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SQL Server 2005: Changing the Paradigm


SQL Server 2005: Changing the Paradigm

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RSP
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Roger L Reid
Roger L Reid
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I bought this book when it first came out, because it's among the good ones.

The part I can't stand is the title. SQL Server 2005 is indeed a good release - the first industrial strength release of a product that was pretty poor until the SP3 release for 2000, and even then only if running on Windows 2003.

Now MS has an excellent product in the same league with Sybase, and for sure, with lots of free extras (whether you wanted the Ginzu Knives or not). But this is not a "paradigm change". Every time anyone releases a major version of software, there is a huge addition of features. That is marketing, not a "paradigm change".

In his intro, the anonymous corporate author from SE says "...to enhance the availability,scalability, security, and reliability of the server. This paradigm shift..."

Availability, scalability, security, and reliability are "paradigm shifts"? Excuse me, SQL Server 2000 increased those 4 factors over SQL Server 7. Sybase 11 increased them over Sybase 10 (not to mention Sybase has always been, since the 4.2 days that MS used to understand RDBs, all of those things - but they had the advantage of running on a stable OS, something the SQL Server team did not have access to before Windows Server 2003).

The claim of "paradigm shift" is silly. It's a great product, it comes with a lot of goodies - a LOT of goodies (of course you'll still need to buy or write software for monitoring and diagnosing the server) and on Windows 2003 Enterprise 64-bit running on Opterons with direct connected iSCSI arrays, it can SCREAM!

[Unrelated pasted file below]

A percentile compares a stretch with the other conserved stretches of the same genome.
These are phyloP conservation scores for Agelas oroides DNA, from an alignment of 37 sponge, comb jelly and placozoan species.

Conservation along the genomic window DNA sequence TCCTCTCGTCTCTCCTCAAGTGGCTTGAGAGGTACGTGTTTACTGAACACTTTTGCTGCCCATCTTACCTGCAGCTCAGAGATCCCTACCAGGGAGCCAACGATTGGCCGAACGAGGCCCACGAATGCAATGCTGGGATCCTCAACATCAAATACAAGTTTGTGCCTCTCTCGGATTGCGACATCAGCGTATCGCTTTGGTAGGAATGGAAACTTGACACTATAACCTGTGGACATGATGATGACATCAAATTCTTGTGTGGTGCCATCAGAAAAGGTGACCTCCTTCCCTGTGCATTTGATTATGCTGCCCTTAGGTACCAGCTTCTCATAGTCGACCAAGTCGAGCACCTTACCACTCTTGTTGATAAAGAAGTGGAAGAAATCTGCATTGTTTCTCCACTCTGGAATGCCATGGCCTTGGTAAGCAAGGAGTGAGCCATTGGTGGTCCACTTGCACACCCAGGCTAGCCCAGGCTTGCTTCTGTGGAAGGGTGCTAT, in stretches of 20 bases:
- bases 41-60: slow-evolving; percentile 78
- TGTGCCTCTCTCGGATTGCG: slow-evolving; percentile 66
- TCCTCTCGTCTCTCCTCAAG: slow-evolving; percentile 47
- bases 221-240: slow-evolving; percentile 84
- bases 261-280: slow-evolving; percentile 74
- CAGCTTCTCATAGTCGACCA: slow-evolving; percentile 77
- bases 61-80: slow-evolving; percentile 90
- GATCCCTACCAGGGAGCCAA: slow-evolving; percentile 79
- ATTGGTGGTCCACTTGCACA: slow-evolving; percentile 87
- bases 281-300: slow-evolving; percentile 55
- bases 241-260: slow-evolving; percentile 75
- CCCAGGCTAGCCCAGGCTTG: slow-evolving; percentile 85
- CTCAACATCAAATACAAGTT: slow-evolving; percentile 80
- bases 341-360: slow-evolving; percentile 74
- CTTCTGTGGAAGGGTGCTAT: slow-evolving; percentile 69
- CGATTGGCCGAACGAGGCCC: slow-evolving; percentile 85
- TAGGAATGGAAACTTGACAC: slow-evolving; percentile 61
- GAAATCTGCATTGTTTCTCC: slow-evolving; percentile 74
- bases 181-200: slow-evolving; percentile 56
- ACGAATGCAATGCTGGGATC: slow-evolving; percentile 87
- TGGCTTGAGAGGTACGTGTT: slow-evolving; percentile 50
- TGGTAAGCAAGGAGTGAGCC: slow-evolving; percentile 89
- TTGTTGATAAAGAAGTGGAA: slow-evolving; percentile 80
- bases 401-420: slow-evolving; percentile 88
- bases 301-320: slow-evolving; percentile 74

That's not a "paradigm shift". That's why we BUY the new releases of things. MS finally delivered a professional quality database system. Yep, I'll buy that. I'll even port off Sybase to avoid supporting two systems. But a paradigm shift? Plu-leaze.



Roger L Reid
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Thank you for reading the article, and appreciate your comments.

You said you liked the book, right? Hey, I reviewed the book's content, not the title

However, indeed as the title suggests, it was I believe the author's intent to convey the revolutionary changes to the core SQL Server Product itself, away from the notion of being just a backend database engine, to a full-scale BI platform. Since it was an early adopter and review of the product before its release, it was an introduction to technology and business professionals of a product that has fully matured, expanded, and broke free of the stereotype of that it was subpar to other industry db platforms. That way of thinking was meant to change with the release of SQL2K5, and conforms with the notion of a "Paradigm Shift" See definition below.

Think of a Paradigm Shift as a change from one way of thinking to another. It's a revolution, a transformation, a sort of metamorphosis. It just does not happen, but rather it is driven by agents of change.

Regards, Robert Pearl





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